La Niña tightened its cold grip on the Pacific Ocean in the past month, leading federal forecasters to predict the first strong La Niña in a decade.
Sea-surface temperatures cooled in October into a “moderate” La Niña and have a 54% chance of cooling further into a “strong” La Niña by the end of November, the National Weather Service said Nov. 12.
Ocean temperatures haven’t dropped into the strong La Niña category since the winter of 2010-11. The following spring, Washington’s snowpack was 115% of normal.
Washington State Climatologist Nick Bond said the outlook bodes well for the 2021 snowpack and irrigation season.
“Maybe this La Niña won’t be a whopper, but it will be significant,” he said.
La Niña’s influence likely will be strongest early next year and cause winter to hang on through early spring, Bond said.
“Everything looks good right now, no guarantees, but everything is coming together for cool and wet weather after the first of the year,” he said.
Low sea-surface temperatures affect wind patterns, triggering changes in the atmosphere that lead to storms forming near Alaska and dropping south into Washington.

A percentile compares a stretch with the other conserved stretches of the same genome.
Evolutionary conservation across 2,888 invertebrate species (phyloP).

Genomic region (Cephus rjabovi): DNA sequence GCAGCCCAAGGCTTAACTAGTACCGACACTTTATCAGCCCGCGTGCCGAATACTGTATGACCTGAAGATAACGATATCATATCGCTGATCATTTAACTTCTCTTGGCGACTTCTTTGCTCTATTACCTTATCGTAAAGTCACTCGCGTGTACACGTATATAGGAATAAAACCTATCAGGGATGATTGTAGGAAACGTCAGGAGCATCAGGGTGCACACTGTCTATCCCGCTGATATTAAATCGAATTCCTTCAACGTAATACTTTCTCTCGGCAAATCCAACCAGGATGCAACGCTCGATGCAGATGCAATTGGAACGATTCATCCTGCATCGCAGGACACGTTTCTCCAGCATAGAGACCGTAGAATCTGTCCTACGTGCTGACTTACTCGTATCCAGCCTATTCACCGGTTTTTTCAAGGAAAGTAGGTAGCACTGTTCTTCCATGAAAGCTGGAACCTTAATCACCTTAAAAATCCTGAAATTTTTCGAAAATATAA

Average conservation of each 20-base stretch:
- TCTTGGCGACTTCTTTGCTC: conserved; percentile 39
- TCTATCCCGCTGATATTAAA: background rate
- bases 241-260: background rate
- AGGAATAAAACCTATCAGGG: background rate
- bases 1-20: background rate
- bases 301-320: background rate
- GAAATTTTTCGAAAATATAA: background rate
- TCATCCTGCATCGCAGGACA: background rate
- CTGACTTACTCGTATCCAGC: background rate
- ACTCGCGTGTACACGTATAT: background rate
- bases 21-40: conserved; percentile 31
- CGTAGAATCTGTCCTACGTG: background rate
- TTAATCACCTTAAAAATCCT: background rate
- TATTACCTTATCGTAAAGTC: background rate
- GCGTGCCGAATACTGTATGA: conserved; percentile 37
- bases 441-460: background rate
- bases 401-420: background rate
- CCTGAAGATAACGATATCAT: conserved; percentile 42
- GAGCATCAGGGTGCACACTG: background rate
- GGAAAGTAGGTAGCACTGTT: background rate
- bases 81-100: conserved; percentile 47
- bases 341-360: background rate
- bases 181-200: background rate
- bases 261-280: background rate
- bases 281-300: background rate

The storms should moderate a warmer-than-average ocean off the West Coast, Bond said.
In some recent winters, warm water off shore — nicknamed “the Blob” — has contributed to mild winters.
“I don’t think that’s going to be too big of a factor compared to some past years,” Bond said.
La Niña probably will make the winter relatively warm in the southern tier of the U.S., beginning in Northern California, according to the weather service’s Climate Prediction Center.
The prediction center will update the winter outlook Nov. 19. Sea-surface temperatures drive the outlook for the U.S. Forecasters have ruled out the ocean warming and forming a snowpack-reducing El Niño.
A section of the mid-Pacific Ocean along the equator cooled to 1.1 degrees celsius below normal in October, from .95 degrees in September. The threshold for a strong La Nina is 1.5 degrees below normal.
The prediction center looked at two dozen forecasting models and concluded the odds favor a strong La Niña in November, December and January.
Every model predicted the ocean will be cooler than average, though there was a wide range.
A model developed by NASA forecast sea-surface temperatures will be 2.66 degrees below normal.
At the other end, the Lamont-Doherty Earth Observatory at Columbia University predicted sea-surface temperatures will be just .22 degree below average.
The prediction center said La Niña already has had a significant effect on the atmosphere, another observation that favors it will be strong.